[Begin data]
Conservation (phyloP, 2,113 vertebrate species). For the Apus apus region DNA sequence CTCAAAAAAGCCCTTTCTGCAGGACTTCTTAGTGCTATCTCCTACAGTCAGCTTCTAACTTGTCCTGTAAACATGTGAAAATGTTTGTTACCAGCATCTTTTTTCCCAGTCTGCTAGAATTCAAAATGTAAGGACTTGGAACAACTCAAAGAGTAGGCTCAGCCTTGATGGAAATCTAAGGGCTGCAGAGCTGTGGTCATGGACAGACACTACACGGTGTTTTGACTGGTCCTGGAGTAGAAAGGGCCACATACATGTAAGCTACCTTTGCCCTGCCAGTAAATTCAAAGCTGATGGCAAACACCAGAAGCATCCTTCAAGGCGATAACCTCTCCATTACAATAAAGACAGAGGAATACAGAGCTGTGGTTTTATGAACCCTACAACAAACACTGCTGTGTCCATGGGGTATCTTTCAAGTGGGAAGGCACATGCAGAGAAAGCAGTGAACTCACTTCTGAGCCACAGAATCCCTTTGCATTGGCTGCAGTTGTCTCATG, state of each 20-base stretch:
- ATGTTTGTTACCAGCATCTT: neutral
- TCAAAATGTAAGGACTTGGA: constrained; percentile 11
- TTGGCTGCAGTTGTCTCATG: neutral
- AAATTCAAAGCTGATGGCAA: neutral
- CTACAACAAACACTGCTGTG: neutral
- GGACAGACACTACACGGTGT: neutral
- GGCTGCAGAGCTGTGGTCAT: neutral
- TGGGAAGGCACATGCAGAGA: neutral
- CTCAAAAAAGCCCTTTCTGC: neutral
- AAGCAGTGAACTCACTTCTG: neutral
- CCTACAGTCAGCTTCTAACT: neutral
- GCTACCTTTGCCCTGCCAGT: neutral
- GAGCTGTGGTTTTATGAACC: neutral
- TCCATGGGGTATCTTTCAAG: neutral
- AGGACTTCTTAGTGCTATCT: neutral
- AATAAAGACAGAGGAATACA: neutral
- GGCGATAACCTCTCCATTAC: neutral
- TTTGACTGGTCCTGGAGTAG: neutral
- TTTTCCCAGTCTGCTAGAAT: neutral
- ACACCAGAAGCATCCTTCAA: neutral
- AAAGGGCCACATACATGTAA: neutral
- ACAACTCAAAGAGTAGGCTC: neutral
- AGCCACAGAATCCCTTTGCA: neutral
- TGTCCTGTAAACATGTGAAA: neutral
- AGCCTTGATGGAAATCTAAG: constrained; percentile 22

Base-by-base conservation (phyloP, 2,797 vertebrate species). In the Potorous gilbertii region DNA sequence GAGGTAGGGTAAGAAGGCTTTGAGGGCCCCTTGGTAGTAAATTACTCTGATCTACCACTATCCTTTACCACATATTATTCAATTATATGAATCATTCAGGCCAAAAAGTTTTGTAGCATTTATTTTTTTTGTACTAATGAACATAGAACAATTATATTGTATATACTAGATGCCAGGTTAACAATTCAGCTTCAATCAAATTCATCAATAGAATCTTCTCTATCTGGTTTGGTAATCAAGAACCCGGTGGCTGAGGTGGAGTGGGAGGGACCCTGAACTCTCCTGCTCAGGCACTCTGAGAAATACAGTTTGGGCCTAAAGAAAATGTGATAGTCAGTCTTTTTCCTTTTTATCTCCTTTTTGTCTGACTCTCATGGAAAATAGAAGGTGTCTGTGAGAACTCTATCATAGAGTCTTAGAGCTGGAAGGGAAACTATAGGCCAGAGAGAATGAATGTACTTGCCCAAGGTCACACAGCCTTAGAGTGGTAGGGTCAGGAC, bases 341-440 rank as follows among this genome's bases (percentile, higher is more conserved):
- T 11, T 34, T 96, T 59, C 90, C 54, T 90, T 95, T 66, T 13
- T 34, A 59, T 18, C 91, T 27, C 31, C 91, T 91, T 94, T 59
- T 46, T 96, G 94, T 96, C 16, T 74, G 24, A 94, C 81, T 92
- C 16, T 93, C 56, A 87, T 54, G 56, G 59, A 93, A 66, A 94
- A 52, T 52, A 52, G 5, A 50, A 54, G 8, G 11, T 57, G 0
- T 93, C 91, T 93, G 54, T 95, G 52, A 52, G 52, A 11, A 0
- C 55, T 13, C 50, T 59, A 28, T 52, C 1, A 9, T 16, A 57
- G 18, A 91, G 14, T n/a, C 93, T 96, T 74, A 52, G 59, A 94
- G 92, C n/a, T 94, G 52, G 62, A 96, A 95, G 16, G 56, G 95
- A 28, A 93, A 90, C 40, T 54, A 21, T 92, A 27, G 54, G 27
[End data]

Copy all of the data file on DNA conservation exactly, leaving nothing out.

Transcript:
Conservation (phyloP, 2,113 vertebrate species). For the Apus apus region DNA sequence CTCAAAAAAGCCCTTTCTGCAGGACTTCTTAGTGCTATCTCCTACAGTCAGCTTCTAACTTGTCCTGTAAACATGTGAAAATGTTTGTTACCAGCATCTTTTTTCCCAGTCTGCTAGAATTCAAAATGTAAGGACTTGGAACAACTCAAAGAGTAGGCTCAGCCTTGATGGAAATCTAAGGGCTGCAGAGCTGTGGTCATGGACAGACACTACACGGTGTTTTGACTGGTCCTGGAGTAGAAAGGGCCACATACATGTAAGCTACCTTTGCCCTGCCAGTAAATTCAAAGCTGATGGCAAACACCAGAAGCATCCTTCAAGGCGATAACCTCTCCATTACAATAAAGACAGAGGAATACAGAGCTGTGGTTTTATGAACCCTACAACAAACACTGCTGTGTCCATGGGGTATCTTTCAAGTGGGAAGGCACATGCAGAGAAAGCAGTGAACTCACTTCTGAGCCACAGAATCCCTTTGCATTGGCTGCAGTTGTCTCATG, state of each 20-base stretch:
- ATGTTTGTTACCAGCATCTT: neutral
- TCAAAATGTAAGGACTTGGA: constrained; percentile 11
- TTGGCTGCAGTTGTCTCATG: neutral
- AAATTCAAAGCTGATGGCAA: neutral
- CTACAACAAACACTGCTGTG: neutral
- GGACAGACACTACACGGTGT: neutral
- GGCTGCAGAGCTGTGGTCAT: neutral
- TGGGAAGGCACATGCAGAGA: neutral
- CTCAAAAAAGCCCTTTCTGC: neutral
- AAGCAGTGAACTCACTTCTG: neutral
- CCTACAGTCAGCTTCTAACT: neutral
- GCTACCTTTGCCCTGCCAGT: neutral
- GAGCTGTGGTTTTATGAACC: neutral
- TCCATGGGGTATCTTTCAAG: neutral
- AGGACTTCTTAGTGCTATCT: neutral
- AATAAAGACAGAGGAATACA: neutral
- GGCGATAACCTCTCCATTAC: neutral
- TTTGACTGGTCCTGGAGTAG: neutral
- TTTTCCCAGTCTGCTAGAAT: neutral
- ACACCAGAAGCATCCTTCAA: neutral
- AAAGGGCCACATACATGTAA: neutral
- ACAACTCAAAGAGTAGGCTC: neutral
- AGCCACAGAATCCCTTTGCA: neutral
- TGTCCTGTAAACATGTGAAA: neutral
- AGCCTTGATGGAAATCTAAG: constrained; percentile 22

Base-by-base conservation (phyloP, 2,797 vertebrate species). In the Potorous gilbertii region DNA sequence GAGGTAGGGTAAGAAGGCTTTGAGGGCCCCTTGGTAGTAAATTACTCTGATCTACCACTATCCTTTACCACATATTATTCAATTATATGAATCATTCAGGCCAAAAAGTTTTGTAGCATTTATTTTTTTTGTACTAATGAACATAGAACAATTATATTGTATATACTAGATGCCAGGTTAACAATTCAGCTTCAATCAAATTCATCAATAGAATCTTCTCTATCTGGTTTGGTAATCAAGAACCCGGTGGCTGAGGTGGAGTGGGAGGGACCCTGAACTCTCCTGCTCAGGCACTCTGAGAAATACAGTTTGGGCCTAAAGAAAATGTGATAGTCAGTCTTTTTCCTTTTTATCTCCTTTTTGTCTGACTCTCATGGAAAATAGAAGGTGTCTGTGAGAACTCTATCATAGAGTCTTAGAGCTGGAAGGGAAACTATAGGCCAGAGAGAATGAATGTACTTGCCCAAGGTCACACAGCCTTAGAGTGGTAGGGTCAGGAC, bases 341-440 rank as follows among this genome's bases (percentile, higher is more conserved):
- T 11, T 34, T 96, T 59, C 90, C 54, T 90, T 95, T 66, T 13
- T 34, A 59, T 18, C 91, T 27, C 31, C 91, T 91, T 94, T 59
- T 46, T 96, G 94, T 96, C 16, T 74, G 24, A 94, C 81, T 92
- C 16, T 93, C 56, A 87, T 54, G 56, G 59, A 93, A 66, A 94
- A 52, T 52, A 52, G 5, A 50, A 54, G 8, G 11, T 57, G 0
- T 93, C 91, T 93, G 54, T 95, G 52, A 52, G 52, A 11, A 0
- C 55, T 13, C 50, T 59, A 28, T 52, C 1, A 9, T 16, A 57
- G 18, A 91, G 14, T n/a, C 93, T 96, T 74, A 52, G 59, A 94
- G 92, C n/a, T 94, G 52, G 62, A 96, A 95, G 16, G 56, G 95
- A 28, A 93, A 90, C 40, T 54, A 21, T 92, A 27, G 54, G 27